They have more missiles than they know what to do with and unlike back in the US there are very few if any good ways to validate how many spares they have on board or on resupply/equip ships. As for the quality remark it's typically vague and typically dismissive so i am ignoring it.

www.abovetopsecret.com...

I am still not sure about the accounting method employed but i don't believe that the Russians will 'lose' for adire lack of equipment/weaponry. As there are many, many more ways to end up second best you really don't have to make the quality argument as if there is much/any merit to it.

Stellar



posted on Sep, 16 2008 @ 08:24 AM
link   
You gotta love this fully-fledged penal flexing competition (russias d*ck is bigger than theirs etc..). It's quite amusing.

The simple fact of the matter is that conflict between Russia and the US is extremely unlikely, if not damn near impossible. Military technology and it's actual application has almost become somewhat paradoxical, in the sense that it now serves to prevent warfare rather than encourage it.

poet1b, ignore Manson, his agenda is quite clear and such bias equates to nothing but anti-US garbage and cannot be taken seriously. I love opposing views and relish debate, we all learn from it and is vital to personal development, but his brand of opposition is that bigotted and abhorant that it warrants not an acknowledgment.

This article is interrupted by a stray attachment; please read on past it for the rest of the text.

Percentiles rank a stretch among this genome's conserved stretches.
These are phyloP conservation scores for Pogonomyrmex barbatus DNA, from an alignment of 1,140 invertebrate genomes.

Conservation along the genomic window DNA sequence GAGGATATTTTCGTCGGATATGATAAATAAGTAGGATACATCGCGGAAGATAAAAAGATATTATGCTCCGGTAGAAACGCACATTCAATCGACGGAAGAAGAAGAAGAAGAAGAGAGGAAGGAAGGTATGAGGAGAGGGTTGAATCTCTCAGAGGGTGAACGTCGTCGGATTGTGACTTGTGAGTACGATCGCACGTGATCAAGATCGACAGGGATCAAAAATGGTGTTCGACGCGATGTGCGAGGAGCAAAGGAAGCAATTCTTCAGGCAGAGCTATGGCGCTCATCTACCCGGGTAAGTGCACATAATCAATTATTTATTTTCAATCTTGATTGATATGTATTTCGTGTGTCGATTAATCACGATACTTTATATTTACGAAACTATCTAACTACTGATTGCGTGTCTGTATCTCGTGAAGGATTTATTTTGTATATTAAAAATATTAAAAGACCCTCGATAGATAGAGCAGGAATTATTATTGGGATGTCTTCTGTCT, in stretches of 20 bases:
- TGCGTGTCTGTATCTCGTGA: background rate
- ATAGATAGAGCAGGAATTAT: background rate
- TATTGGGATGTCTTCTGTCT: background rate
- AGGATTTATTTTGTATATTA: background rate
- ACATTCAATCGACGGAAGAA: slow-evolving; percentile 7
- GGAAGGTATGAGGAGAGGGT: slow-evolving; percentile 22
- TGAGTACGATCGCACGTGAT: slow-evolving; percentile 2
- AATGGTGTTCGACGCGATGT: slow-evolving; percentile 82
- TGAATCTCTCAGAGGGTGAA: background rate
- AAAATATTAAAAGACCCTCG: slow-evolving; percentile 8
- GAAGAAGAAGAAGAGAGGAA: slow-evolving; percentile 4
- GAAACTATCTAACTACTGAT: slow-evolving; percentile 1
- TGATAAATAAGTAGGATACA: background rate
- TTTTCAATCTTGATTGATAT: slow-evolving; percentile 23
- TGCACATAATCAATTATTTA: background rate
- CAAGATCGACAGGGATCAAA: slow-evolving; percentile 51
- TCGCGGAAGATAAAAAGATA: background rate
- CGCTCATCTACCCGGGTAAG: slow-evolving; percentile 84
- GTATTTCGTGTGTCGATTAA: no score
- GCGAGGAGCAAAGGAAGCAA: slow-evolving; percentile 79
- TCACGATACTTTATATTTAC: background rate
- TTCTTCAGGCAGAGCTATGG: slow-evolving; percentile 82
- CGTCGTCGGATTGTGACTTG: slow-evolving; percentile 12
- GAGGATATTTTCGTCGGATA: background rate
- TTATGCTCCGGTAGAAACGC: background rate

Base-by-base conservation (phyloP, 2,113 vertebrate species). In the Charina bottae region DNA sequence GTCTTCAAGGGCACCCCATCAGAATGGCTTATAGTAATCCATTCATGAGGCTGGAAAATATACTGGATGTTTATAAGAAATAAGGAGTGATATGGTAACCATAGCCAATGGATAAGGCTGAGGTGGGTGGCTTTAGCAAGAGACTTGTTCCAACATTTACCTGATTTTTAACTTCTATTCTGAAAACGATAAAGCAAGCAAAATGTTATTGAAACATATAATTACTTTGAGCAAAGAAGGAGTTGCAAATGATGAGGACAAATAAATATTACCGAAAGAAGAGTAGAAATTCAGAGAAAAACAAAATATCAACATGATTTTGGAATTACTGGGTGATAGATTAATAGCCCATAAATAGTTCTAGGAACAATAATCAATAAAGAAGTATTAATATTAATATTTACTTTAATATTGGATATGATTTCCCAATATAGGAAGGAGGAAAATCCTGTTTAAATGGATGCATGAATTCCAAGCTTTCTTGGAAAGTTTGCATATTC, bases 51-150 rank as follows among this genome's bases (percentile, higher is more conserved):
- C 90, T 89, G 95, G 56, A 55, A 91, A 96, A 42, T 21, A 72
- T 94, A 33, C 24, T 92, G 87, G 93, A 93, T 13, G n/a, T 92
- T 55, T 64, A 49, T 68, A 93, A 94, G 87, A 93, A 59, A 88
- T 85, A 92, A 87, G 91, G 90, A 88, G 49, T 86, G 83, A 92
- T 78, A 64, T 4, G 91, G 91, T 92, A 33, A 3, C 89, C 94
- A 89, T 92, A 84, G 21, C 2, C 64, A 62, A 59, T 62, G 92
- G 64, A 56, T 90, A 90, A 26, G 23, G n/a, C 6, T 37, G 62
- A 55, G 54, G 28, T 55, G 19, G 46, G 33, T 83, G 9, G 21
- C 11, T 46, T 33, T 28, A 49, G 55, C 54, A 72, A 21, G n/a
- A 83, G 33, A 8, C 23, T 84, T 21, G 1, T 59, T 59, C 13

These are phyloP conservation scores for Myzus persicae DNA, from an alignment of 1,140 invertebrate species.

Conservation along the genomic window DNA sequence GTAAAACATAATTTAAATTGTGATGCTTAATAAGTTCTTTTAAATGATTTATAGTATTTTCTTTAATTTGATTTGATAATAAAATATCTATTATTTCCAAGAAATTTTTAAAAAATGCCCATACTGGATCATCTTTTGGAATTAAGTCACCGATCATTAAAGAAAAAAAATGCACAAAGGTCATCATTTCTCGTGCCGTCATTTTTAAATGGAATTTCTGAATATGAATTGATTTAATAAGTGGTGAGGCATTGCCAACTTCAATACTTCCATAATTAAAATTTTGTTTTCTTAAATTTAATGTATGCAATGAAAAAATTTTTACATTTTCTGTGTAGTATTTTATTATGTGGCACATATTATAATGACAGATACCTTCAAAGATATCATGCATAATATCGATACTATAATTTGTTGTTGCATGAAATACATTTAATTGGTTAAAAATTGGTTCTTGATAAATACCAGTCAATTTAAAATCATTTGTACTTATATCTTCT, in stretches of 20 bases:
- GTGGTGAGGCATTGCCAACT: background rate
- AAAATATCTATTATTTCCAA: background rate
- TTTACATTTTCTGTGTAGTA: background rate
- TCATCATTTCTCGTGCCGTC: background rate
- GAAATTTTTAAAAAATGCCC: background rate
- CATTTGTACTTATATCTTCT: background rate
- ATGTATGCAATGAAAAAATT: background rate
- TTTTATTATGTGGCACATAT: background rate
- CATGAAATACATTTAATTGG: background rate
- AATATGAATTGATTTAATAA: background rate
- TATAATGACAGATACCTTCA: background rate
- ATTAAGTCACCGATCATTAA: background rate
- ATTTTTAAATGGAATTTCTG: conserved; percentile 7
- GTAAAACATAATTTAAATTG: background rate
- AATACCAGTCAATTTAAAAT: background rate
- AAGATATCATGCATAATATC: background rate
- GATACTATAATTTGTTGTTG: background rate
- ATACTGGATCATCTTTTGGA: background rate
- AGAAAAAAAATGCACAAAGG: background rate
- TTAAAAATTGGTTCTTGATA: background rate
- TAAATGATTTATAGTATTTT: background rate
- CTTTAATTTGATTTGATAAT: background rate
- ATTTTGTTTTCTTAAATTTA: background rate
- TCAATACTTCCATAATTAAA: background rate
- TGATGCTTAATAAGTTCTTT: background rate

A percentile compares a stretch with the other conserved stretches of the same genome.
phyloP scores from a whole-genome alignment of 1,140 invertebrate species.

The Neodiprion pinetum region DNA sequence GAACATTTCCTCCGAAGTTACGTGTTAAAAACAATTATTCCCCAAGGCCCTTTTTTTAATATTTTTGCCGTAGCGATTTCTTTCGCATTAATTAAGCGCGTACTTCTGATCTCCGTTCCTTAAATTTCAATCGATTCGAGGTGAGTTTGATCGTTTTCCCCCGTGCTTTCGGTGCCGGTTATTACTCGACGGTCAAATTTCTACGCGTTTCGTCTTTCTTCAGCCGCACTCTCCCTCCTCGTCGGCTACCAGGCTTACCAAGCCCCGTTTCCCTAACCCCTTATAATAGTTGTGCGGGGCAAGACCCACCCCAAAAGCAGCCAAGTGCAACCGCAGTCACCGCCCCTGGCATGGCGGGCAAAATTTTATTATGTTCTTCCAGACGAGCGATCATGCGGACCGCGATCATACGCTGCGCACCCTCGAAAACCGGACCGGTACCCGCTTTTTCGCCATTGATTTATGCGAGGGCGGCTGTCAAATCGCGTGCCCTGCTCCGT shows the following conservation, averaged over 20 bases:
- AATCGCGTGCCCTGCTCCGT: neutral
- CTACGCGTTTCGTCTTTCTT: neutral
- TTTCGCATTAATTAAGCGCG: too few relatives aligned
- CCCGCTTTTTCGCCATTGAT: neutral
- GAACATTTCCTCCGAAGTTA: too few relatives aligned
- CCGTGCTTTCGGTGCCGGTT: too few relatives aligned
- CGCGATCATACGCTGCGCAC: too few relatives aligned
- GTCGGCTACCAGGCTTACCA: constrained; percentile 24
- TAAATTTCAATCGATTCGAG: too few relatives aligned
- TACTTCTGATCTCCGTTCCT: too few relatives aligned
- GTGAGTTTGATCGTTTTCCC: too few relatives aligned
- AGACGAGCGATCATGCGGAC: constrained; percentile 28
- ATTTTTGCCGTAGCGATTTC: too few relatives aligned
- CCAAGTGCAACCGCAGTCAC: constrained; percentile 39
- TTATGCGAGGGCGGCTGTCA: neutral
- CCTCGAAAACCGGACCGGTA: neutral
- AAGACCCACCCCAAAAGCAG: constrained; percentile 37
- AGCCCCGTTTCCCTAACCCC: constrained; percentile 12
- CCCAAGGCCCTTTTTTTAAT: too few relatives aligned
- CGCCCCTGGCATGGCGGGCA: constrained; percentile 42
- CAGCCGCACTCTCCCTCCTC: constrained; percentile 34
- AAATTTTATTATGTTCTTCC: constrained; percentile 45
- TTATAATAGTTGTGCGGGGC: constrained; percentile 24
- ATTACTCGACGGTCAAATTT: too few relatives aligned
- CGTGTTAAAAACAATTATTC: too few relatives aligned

posted on Sep, 16 2008 @ 08:39 AM
link   
reply to post by StellarX
 


You need to go check your facts, U.S. labor is more productive then every other nation in the world, per man hour, and has always been, and in fact has increased its lead over the last decade. A few areas of France compete on an hourly basis, but that is it. Japan's productivity peaked back in the eighties, and even then they were never as productive as U.S. workers.

The U.S. developed the methods to mass produce cheap steel shortly after the civil war, and that really was the beginning of the industrial age. You need to read up on the development of the modern world.

Yes, you have all steadily claimed Russian superiority in weapons technology, on all levels. It really is quite the joke. You talk on and on about weapons systems that have never been proven. It's always the same, the latest and greatest models are far better, some day you will see. These ones that were defeated were the older, inferior units. Somehow the Soviets could never sell tanks to the Iraqis with good quality armour to stand up to U.S. tanks. Why not, certainly the Soviets needed the money. They had to keep every decent tank on the line in Europe because of course, NATO was going to attack any day. Sorry, don't buy it.



posted on Sep, 16 2008 @ 08:57 AM
link   
reply to post by poet1b
 


poet, your right Us labor is the most productive in the world. Although, apparently second in the world per hour to Norway. But americans work more hours and are therefore, overall, more productive. I found a good link here.



posted on Sep, 16 2008 @ 04:39 PM
link   
reply to post by theblunttruth